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People with constant aches and pains know how pain can disrupt their lives. For some, their illness is an often-misunderstood one. Diagnosed largely by ruling out other conditions, fibromyalgia affects 2 to 3 percent of the U.S. population. Ahmed Elsehety, M.D., a neurologist on the medical staff at Baylor Scott & White Medical Center - Plano, answers a few questions about fibromyalgia.
Q: What are the most common symptoms of fibromyalgia?
A: The primary symptom is pain. It can be an aching, throbbing, shooting or burning pain or stiffness, Dr. Elsehety says. The pain is most often felt in the hips, knees, neck, low back and shoulders. He adds that this pain is usually combined with fatigue, sleep disturbances, headaches, numbness in the hands and feet, and even with depression.
Q: What is happening in the body to cause that pain?
A: “Fibromyalgia could be a manifestation of other medical problems,” Dr. Elsehety says. These might include arthritis, lupus, neuropathy, multiple sclerosis (MS), cancer, lyme disease or emotional distress.
With fibromyalgia, the body is subject to an increased sensitivity to pain. The nerve endings may fire with greater intensity, Dr. Elsehety explains, or they may have lost their ability to adapt to pain.
Q: How is it diagnosed?
A: There is no test for fibromyalgia. A doctor will first determine if another disease might be causing your symptoms. To receive a diagnosis of fibromyalgia, Dr. Elsehety says, a person must have experienced widespread pain for at least three months. And during a physical exam, a doctor will test 18 points on the body known as tender points. At least 11 those of those must cause pain to be diagnosed as fibromyalgia.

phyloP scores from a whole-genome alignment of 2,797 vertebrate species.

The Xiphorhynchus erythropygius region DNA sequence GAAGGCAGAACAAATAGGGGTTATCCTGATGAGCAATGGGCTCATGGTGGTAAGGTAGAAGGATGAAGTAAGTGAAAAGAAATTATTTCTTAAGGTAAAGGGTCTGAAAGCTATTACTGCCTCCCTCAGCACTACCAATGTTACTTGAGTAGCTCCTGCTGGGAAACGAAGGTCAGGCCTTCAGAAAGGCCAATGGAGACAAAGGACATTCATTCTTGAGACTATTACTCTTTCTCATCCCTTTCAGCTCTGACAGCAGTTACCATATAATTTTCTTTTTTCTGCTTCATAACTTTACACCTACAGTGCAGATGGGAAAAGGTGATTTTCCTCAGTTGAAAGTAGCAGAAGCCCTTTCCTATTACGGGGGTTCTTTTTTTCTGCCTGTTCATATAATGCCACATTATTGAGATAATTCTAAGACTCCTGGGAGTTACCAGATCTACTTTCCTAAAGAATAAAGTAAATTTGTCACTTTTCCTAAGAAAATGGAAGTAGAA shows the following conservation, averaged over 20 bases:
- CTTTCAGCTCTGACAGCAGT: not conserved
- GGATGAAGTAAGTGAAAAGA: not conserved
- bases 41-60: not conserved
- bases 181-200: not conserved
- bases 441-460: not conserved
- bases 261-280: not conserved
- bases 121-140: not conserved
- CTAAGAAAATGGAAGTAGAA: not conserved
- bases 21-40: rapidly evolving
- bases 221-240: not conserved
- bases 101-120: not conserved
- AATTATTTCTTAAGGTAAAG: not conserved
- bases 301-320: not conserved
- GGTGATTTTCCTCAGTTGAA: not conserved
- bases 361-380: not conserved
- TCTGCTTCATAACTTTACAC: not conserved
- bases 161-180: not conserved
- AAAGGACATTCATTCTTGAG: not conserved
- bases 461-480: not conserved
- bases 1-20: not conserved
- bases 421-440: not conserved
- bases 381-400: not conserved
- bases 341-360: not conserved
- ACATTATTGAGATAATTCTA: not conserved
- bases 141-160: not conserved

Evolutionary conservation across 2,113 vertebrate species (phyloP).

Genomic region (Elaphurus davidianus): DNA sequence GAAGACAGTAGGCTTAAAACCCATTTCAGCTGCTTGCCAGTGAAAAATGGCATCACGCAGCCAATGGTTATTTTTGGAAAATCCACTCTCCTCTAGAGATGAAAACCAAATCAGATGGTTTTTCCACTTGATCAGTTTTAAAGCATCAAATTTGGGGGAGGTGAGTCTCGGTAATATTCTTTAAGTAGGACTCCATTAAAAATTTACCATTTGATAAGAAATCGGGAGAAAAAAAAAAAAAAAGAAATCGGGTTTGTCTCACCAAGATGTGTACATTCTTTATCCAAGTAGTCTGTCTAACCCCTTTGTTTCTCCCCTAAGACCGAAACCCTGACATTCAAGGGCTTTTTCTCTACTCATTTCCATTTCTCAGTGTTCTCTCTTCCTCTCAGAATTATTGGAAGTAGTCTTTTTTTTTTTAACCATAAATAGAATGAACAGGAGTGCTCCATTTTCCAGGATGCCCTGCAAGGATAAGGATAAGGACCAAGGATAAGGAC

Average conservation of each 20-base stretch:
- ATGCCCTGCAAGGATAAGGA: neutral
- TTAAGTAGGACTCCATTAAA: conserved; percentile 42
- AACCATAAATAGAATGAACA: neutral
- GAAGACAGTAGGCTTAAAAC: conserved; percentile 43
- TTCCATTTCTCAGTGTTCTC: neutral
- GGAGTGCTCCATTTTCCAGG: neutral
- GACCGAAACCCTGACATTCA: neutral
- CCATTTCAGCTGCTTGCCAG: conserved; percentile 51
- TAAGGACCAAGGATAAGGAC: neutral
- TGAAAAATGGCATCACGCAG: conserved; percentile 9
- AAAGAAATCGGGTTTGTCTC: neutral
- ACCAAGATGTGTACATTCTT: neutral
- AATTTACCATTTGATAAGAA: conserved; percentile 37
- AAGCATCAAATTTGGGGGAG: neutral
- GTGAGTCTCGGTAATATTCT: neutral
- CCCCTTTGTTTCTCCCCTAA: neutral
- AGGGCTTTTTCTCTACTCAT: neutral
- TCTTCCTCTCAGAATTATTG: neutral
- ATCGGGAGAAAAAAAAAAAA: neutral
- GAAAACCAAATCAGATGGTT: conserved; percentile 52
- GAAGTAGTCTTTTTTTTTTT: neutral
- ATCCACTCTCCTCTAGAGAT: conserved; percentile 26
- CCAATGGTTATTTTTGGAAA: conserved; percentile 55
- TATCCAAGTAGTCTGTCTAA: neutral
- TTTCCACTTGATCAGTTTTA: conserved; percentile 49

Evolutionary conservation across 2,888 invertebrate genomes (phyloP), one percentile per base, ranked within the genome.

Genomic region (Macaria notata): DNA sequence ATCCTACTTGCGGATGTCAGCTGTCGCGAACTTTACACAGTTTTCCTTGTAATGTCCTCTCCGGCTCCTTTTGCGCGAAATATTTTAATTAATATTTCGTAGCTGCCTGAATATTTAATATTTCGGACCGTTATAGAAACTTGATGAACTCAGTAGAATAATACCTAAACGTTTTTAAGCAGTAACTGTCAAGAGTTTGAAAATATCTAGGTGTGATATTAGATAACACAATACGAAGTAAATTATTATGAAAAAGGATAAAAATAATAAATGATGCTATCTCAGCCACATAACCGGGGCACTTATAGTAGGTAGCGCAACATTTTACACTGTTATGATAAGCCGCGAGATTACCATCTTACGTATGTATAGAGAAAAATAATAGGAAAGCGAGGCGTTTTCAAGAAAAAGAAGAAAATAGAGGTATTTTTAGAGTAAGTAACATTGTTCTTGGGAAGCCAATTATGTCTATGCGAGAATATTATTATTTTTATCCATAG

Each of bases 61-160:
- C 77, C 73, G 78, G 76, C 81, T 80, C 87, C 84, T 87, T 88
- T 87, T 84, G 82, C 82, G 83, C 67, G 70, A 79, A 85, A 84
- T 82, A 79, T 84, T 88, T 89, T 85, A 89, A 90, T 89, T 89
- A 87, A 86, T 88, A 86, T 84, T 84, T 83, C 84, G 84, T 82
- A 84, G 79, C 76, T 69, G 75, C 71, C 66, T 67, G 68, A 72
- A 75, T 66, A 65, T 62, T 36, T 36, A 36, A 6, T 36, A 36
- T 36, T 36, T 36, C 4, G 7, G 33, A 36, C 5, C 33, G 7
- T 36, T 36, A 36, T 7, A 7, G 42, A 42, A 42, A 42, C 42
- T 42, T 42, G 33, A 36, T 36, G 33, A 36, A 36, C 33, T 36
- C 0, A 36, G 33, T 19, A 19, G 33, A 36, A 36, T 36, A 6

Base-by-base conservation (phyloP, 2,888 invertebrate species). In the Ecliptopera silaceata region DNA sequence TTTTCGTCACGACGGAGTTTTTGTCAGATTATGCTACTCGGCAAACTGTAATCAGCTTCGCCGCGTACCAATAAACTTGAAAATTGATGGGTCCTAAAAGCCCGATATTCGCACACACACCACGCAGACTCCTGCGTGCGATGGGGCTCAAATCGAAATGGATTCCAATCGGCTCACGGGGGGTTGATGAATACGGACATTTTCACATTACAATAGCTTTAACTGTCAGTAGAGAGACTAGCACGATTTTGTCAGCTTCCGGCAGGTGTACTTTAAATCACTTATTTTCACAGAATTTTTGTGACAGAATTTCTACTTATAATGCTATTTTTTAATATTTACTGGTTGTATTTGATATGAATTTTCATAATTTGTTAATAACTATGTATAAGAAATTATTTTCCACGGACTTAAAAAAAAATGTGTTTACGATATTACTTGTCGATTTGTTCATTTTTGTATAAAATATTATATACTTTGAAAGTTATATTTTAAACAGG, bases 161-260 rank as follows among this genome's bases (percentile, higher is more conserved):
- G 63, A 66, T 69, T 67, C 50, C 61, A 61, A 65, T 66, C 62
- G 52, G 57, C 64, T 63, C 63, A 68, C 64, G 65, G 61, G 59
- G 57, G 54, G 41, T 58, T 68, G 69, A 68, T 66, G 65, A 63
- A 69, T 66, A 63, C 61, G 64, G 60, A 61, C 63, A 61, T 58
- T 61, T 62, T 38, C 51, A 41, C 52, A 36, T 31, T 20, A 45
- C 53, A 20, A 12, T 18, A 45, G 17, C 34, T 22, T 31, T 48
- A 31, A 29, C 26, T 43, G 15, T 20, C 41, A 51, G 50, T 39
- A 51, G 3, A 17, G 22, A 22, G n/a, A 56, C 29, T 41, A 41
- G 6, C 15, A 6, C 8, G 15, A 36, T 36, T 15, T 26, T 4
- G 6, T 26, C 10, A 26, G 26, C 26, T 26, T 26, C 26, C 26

Q: What are the treatment options?
A: Treatment programs vary by person. Pain management may include medications, exercise programs or therapies including acupuncture. Dr. Elsehety frequently recommends nonstrenuous activities such as walking, swimming, biking and simple stretching.
“Exercise gets the blood circulating, and the release of epinephrine and norepinephrine gives you energy,” he says. “Activity often makes [people with fibromyalgia] feel better.”
Not sure what’s causing your pain? Click here to learn more about Baylor Scott & White - Plano’s pain management team. To find a doctor on the Baylor Scott & White - Plano medical staff who can help, click here.
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